Written by Student Rights on 13 December 2013 at 10am

Daily Mail: Now furious Gove says it's a disgrace to segregate students and accuses university bosses of 'pandering to extremism'

By James Chapman, Amie Keeley and Paul Bentley

12th December 2013

Education Secretary Michael Gove accused university bosses yesterday of ‘pandering to extremism’ by endorsing the compulsory segregation of audiences for campus visits by hard-line Islamic speakers.

He said it was ‘a disgrace’ for Universities UK to support the policy of separating men from women at lectures and debates.

Mr Gove told the Daily Mail: ‘We should not pander to extremism. Speakers who insist on segregating audiences should not be indulged by educators.

‘This guidance is wrong and harmful. Universities UK should withdraw it immediately.’

Universities UK – an umbrella body representing university vice-chancellors –  caused further controversy yesterday, when its chief executive Nicola Dandridge said Muslim women were ‘comfortable’ being separated from men during talks by Islamic clerics on UK campuses.

Commenting on BBC Radio, she said colleges must ‘respect’ the views of extremists who want segregation during lectures.

‘If people feel more comfortable about sitting separately, and that’s invariably the situation that will arise in these cases, then universities have to listen to those views,’ she added.

‘What is very uncomfortable about this argument is you are assuming that we have the right to impose views on participants. If the participants say this is  how they want it to be, it is not appropriate for us to disregard their views.’

However, Universities UK was yesterday unable to provide any evidence that most Muslim women were happy to sit separately. And the pressure group Student Rights said the opposite was true, citing a 2008 YouGov poll which showed that nine out of ten Muslim students thought segregation was unacceptable.

Female students and campaigners yesterday told the Mail they had been incensed when they arrived at events to find they had to sit separately. A report produced this week by Student Rights found that out of 180 visits by Islamic speakers to UK universities over a 12 month period, 46 lectures at 21 institutions have insisted on segregated audiences. Women were, in most cases, forced to enter the room from a separate door and to sit at the back.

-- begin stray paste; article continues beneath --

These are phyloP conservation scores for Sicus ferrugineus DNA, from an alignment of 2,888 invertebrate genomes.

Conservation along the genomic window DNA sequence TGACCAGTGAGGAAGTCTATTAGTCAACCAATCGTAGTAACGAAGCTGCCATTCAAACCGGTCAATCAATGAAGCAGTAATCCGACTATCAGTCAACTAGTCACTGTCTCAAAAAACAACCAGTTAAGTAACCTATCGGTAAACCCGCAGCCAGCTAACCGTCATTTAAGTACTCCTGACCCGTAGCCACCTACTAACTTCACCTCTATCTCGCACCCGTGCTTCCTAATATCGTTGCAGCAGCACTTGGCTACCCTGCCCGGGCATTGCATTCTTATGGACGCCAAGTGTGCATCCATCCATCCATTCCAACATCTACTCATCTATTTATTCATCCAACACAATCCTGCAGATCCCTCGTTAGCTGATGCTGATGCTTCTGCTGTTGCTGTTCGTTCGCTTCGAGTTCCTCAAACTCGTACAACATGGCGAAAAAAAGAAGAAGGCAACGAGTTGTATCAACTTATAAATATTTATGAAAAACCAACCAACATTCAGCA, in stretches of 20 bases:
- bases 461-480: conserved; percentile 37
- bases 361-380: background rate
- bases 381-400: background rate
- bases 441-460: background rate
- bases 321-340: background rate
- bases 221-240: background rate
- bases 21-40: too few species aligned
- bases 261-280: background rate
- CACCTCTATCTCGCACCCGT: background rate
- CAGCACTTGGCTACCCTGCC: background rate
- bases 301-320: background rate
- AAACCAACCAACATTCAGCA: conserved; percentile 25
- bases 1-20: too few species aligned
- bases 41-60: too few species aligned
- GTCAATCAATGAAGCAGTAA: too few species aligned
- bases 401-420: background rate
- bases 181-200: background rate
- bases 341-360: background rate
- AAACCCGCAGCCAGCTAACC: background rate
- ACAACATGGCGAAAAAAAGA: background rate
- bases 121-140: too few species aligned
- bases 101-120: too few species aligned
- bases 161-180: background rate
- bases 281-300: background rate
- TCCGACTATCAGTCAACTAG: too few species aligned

Some lectures barred women totally, making them watch proceedings from another room via a television feed. 

Rupert Sutton, of Student Rights – which monitors extremism on campuses – said: ‘Universities UK has decided the religious freedom of a radical speaker is more important than a woman’s rights to sit where she wants in a room.’

Sara Khan, 33, founder of counter-extremism group Inspire, said: ‘By allowing gender segregation, Universities UK are complicit in the gender inequality being perpetuated by Islamic societies.

‘Universities UK delves into trying to tell us what constitutes Muslim religious belief implying that those opposed to segregation must be people from outside of the Islamic faith, not recognising that often it is Muslims themselves who oppose gender segregation.’

The explosive report showing segregation at lectures across the country comes after a row in March over ‘forced segregation’ for an event at University College, London. 

An investigation was launched after students complained single women were made to sit at the back of the room for the debate – about Islam and atheism.

The organisers claimed to have provided a mixed seating area for those objecting to segregation but students who were there said this did not happen.

Dana Sondergaard, who attended the event, said: ‘After having been told the event would not be gender segregated, we arrived and were told that women were to sit in the back of the auditorium, while men and couples could file into the front.’ She said three people were thrown out for refusing to abide by the rules.

A month later the University of Leicester also held an investigation, after a photograph emerged showing separate entrances to a lecture for men and women.

Yesterday, Universities UK wrote to the Equality and Human Rights Commission for a definitive legal view. Critics said Universities UK was turning a blind eye to segregation to protect donations from Middle Eastern countries and to attract high fee-paying foreign students from the Persian Gulf.

Abdurraheem Green of pressure group the Islamic Education and Research Academy said: ‘The idea of being forced to sit with people of the opposite sex might well lead many to avoid choosing this country to further their education.’

A Government spokesman said: ‘We see no valid reason why men and women should be segregated simply to listen to a guest speaker.’